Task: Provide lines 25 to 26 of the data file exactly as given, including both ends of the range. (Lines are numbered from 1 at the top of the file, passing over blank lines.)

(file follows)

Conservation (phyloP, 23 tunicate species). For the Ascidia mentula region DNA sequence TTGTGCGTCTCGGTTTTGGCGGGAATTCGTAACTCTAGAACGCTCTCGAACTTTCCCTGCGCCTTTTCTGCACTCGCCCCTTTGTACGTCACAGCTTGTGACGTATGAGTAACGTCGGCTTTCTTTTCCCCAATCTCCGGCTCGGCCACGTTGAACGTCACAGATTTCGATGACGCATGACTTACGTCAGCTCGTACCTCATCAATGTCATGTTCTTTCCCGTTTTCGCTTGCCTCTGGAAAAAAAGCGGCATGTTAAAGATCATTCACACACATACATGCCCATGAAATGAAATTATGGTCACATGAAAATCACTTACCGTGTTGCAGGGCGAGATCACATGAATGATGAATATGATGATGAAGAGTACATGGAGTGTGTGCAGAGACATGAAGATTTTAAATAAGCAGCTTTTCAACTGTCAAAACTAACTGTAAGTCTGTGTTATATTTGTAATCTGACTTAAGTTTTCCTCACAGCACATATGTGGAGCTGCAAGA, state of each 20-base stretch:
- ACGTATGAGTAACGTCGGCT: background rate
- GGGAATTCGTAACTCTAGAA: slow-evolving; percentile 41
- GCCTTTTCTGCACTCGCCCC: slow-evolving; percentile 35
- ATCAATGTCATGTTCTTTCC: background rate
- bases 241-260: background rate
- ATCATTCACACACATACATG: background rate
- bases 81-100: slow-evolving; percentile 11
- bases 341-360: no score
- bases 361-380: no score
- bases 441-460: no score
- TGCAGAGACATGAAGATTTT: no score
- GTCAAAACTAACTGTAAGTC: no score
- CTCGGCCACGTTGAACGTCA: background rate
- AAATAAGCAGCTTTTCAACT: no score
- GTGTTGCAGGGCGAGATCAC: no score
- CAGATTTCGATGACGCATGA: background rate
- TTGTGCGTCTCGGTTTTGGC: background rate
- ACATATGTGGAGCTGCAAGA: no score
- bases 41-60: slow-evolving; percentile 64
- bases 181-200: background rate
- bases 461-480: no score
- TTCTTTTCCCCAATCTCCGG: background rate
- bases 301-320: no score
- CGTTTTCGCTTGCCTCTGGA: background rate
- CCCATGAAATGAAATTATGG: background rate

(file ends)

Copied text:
- CGTTTTCGCTTGCCTCTGGA: background rate
- CCCATGAAATGAAATTATGG: background rate